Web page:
As an employer, you would like to think that all your employees are happy and satisfied with their jobs. However, it is seldom true. According to a study published in the Economic Times, eight out of ten employees are unhappy with their jobs. In addition, according to a Gallup survey, only 15% of employees around the world are engaged in their jobs.
These statistics clearly show that the level of job satisfaction among employees is far worse than one can imagine. It is also the one number reason for attrition. When employees are satisfied with their roles, they sincerely invest in their work while it is exactly the opposite with a dissatisfied workforce.
Therefore, it is important that organisations take all the necessary steps to keep their employees happy and satisfied. At the same time, it is also crucial to identify the dissatisfied employees and try to resolve their issues before their behaviour starts affecting other team members as well. But how do you do it? How do you catch employee dissatisfaction before it spreads?
The answer is – by looking out for certain specific changes in employees’ behaviour. While job dissatisfaction can stem from various factors, there are some behavioural traits that all dissatisfied employees reflect. In this article, we will discuss the same.
So, here are the top 3 signs of a dissatisfied workforce:
1. Fall in productivity
If you want to flourish as a company, you must go above and beyond your customers’ expectations, and your staff should strive to do the same. However, if you start to notice a sudden fall in the productivity of your employees, it can be a warning sign. A dissatisfied workforce targets only for the bare minimum. As a result, both the quality and quantity of their work suffer.
In some cases, such employees may even fail to reach the bare minimum. This usually happens because they no longer feel engaged with the team or the assigned work. If you notice such changes, it is important to take immediate action. One of the ways to handle such a situation is to offer exciting and effective training opportunities to your employees.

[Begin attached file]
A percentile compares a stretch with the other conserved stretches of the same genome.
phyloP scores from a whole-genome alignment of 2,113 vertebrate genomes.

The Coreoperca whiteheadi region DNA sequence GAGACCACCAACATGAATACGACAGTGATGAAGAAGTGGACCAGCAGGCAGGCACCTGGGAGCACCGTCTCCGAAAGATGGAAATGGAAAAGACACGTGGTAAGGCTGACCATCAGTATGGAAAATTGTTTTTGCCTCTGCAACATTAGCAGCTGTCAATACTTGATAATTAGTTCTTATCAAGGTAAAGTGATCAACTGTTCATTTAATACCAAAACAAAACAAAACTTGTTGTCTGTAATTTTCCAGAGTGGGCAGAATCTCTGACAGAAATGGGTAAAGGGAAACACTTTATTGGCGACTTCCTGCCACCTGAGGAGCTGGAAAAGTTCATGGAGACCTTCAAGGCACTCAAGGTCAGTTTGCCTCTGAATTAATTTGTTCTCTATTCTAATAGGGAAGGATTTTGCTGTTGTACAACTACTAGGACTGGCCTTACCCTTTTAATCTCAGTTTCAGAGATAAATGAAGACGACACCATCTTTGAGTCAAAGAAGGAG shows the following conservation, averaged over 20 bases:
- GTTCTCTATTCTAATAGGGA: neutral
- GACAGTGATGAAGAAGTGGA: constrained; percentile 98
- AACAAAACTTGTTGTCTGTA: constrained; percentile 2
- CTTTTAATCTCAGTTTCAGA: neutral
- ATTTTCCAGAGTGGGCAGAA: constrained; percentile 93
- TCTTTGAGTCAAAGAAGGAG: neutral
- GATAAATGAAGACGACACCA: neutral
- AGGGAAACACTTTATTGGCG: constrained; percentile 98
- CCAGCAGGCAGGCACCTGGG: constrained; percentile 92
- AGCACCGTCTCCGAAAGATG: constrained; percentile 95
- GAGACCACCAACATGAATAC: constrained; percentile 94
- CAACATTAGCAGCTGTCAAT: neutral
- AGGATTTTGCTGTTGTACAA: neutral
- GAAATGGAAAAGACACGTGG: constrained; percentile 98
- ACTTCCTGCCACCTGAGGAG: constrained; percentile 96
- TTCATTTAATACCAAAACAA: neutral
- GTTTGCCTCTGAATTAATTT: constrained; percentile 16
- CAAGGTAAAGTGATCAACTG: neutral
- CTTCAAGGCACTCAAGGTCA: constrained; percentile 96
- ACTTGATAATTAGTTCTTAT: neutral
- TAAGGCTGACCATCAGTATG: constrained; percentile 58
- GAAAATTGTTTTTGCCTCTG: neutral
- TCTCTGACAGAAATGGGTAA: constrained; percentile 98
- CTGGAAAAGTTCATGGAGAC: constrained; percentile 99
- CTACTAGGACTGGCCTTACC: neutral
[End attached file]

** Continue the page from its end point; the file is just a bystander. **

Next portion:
Relevant training can make your employees feel engaged with their work again. Plus, realising that the organisation is still willing to invest in their well-being can instil a sense of belongingness in your workforce. To achieve these goals, organisations can deploy advanced eLearning tools like Tovuti LMS, which allow them to deliver a highly engaging and interactive learning experience.
2. Irregular Attendance
Dissatisfied personnel are prone to frequent tardiness, high absenteeism, and long lunch breaks, all of which are associated with low productivity. Thus, a rise in absenteeism, sick days, and personal time of an employee can all be indicators that he is unhappy with his employment. This kind of attitude can also have a negative impact on the rest of your employees as they may be required to work extra hours to cover for the absent employees.
Thus, organisations should keep a track of their employees’ attendance and check for sudden fluctuations. However, absenteeism can also be a sign of mental health issues. So, managers should keep an open mind while discussing it with the concerned employees.
3. Conflicts Among Employees
A coworker who previously got along well with others may suddenly lash out because they have a legitimate grievance that you are unaware of, or because they are impatient and overloaded. This could be the cause or effect of an employee’s dissatisfaction at work.
Your employees’ stress and anxiety levels may rise as a result of strained professional relationships with colleagues or clients. This could be due to a simple personality conflict, or it could be the result of a specific occurrence. In any case, it’s worth looking into. Negative interpersonal relations can cause the entire team to become strained and tense.
Maintaining a happy and satisfied workforce should be every HR manager’s priority. Thus, if your employees exhibit any of the above-mentioned signs, talk to them immediately. Managers should try to understand the concerned employees’ issues and offer relevant solutions. An open and honest dialogue can solve many problems.